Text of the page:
"Well-informed providers," he adds, "recognize that they are competing for revenue cycle talent whether they are located in towns of 300,000 or in metropolitan Los Angeles."
Those who aren't as well informed will catch on eventually, Chambless says. "I still get calls from hospitals with less competitive salary ranges, that don't have an awareness of what's going on. If I say [they should offer] $10,000 to $12,000 more, they need independent verification. Usually that verification is when one of their employees is recruited away."
Chambless says he recently spoke to a vice president of revenue cycle who told him that if the chief financial officer would accept his recommendation on an initiative that would cost $22,000, there would be a return of $750,000 a month.
"What will happen if that CFO doesn't accept is that well-informed employee will leave," he adds.
Salaries at the manager level are static now, but that could change, Chambless says. "In 2007, there will be fewer facilities with a less competitive outlook because they can't attract people and people will be stolen from them. And the next year, in my opinion, there will be fewer still."
Those seeking advancement in the revenue cycle arena, on the other hand, "have got to be able to relate to the person senior to them," Chambless advises, "and that becomes an accountant. An access manager or director may not report [directly] to a CFO, but maybe to a revenue cycle VP who reports to a CFO. So ultimately they are reporting to an accountant."
With that in mind, he suggests pursuing business or accounting degrees rather than liberal arts. Those are best earned in the conventional way — not on-line, Chambless adds.
Those who, like in the example above, are arguing for progressive initiatives, should consider becoming involved with professional organizations, he says. "Attending conferences, like [those offered by] the Healthcare Financial Management Association, makes you better able to lobby to get the things you need. It gives you more ammunition to argue with."
Access professionals responding to Hospital Access Management's 2006 Salary Survey reported gross incomes that ran the gamut — from $30,000 to $130,000 — with just a percentage or two falling outside either end of that range.
Most respondents (46.5%) said they made somewhere between $40,000 and $69,999, and the next heaviest grouping (23%) fell between $70,000 and $89,999.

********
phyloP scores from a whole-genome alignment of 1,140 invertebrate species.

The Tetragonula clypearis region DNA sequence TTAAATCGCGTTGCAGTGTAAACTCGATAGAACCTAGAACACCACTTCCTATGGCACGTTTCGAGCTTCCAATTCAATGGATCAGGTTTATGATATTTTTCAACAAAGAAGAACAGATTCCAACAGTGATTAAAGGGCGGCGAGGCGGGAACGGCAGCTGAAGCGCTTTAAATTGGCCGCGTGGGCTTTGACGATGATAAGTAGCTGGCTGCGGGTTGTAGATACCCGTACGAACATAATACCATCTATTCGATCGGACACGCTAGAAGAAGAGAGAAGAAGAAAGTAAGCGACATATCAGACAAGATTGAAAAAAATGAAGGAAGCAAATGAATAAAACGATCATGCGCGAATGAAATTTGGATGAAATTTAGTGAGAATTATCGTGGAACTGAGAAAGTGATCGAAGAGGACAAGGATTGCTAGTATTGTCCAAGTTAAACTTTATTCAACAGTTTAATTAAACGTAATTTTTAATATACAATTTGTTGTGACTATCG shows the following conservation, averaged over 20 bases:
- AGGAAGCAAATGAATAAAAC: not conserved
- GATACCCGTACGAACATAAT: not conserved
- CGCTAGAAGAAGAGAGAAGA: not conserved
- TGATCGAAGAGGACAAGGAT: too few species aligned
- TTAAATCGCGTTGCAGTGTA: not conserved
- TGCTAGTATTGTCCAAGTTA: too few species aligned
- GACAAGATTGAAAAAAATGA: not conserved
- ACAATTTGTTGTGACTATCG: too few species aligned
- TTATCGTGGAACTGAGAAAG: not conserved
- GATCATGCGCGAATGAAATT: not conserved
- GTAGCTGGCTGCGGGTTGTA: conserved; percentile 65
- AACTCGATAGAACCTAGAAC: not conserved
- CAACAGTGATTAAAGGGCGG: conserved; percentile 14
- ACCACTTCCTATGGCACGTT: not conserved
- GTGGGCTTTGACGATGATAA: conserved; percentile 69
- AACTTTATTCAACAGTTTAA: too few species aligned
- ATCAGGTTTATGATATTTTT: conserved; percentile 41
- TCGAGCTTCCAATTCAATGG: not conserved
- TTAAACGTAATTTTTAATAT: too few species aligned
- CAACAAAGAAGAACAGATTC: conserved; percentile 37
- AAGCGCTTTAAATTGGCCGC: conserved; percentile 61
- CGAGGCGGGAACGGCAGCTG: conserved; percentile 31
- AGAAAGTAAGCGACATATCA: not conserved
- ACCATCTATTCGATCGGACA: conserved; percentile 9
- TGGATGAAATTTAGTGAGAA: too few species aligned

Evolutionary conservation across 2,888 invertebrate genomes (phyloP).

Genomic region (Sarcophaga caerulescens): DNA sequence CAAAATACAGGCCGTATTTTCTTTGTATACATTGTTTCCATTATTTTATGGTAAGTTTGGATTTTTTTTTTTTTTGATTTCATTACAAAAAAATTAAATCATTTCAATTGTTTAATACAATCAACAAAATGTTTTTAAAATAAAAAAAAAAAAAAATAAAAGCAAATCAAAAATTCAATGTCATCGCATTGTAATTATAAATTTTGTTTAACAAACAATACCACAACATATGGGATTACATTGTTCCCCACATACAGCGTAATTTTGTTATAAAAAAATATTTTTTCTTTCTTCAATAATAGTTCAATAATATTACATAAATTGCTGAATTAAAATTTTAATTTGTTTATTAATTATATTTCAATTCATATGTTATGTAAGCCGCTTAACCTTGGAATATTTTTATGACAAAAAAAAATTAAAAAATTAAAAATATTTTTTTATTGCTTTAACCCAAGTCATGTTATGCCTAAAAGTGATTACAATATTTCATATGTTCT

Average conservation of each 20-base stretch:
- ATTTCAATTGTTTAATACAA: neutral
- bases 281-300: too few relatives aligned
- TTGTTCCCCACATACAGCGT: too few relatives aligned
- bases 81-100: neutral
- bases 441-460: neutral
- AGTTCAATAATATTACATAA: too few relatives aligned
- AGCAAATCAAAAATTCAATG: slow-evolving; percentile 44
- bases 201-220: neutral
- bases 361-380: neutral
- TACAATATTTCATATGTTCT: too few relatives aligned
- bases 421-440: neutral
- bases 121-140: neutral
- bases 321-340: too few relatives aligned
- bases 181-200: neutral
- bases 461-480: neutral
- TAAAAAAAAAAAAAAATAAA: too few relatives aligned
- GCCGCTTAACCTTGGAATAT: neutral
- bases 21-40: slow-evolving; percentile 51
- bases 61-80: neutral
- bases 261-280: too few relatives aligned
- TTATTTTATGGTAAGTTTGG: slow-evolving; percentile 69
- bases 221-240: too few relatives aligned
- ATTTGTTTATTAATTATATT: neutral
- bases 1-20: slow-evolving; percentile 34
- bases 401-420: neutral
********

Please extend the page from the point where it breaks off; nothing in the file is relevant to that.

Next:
About 8% reported incomes of between $90,000 and $99,999, and just under 10% said they made between $100,000 and $129,999. On the other end of the scale, 9% had incomes of between $30,000 and $39,999.
The great majority of survey respondents said their salaries went up in the past year, with most receiving a 1% to 3% increase (54.5%) or 4% to 6% increase (20.5%). Another 9% got a raise of between 7% and 10%, and 8% said there was no change in their compensation.
A few people reported substantial raises, including 4.5% who said they received an increase of between 11% and 15% and just under 2% who got an increase of between 16% and 20%.
The most commonly selected job title — of five choices — was director, access management (33%), followed closely by access manager (28.5%). The next highest number (27%) chose the "other" category and listed a variety of similar, access-related titles.
Those included titles that were virtually the same as the stated categories, such as patient access director; director of registration; manager, patient access services; access & staffing manager; registration & scheduling manager; and admitting manager.
Also listed in the "other" category were some titles that suggested broader or different responsibilities, such as patient financial services director; business office manager; director of patient accounting; director, health information management/patient access; and senior director, access services/chief privacy officer.
A few respondents gave their title as revenue cycle director, reflecting an apparent industry trend toward a more comprehensive approach to patient finance.
Asked to give their highest academic degree, 8.5% of respondents chose "diploma (3-year)," 7.6% selected ADN, 6.7% selected MSA, and 5.7% chose BSN.
More than 70%, however, chose the "other" category, and mentioned a variety of degrees, including a few MBAs and other master's degrees, and several bachelor's degrees. For about a fourth of that 70% of respondents, a high school diploma was the highest degree obtained.
As usual, the vast majority of respondents work for hospitals (93.4%) and "non-profit" (87%) best describes the ownership of their employer. A little more than 6% work for a for-profit organization, less than 1% said they were employed by a college or university, and 5.45% work for state, county or city government.
More respondents said they work in facilities in rural areas (33.6%) than in medium-sized cities (27%), urban areas (21.5%) or suburban areas (18%).
Most of those taking the 2006 survey, about 66%, were between 46 and 60 years of age, with the heaviest concentration (32%) between ages 46 and 50.
The gender gap continues, according to the latest survey, with women representing 81% of respondents.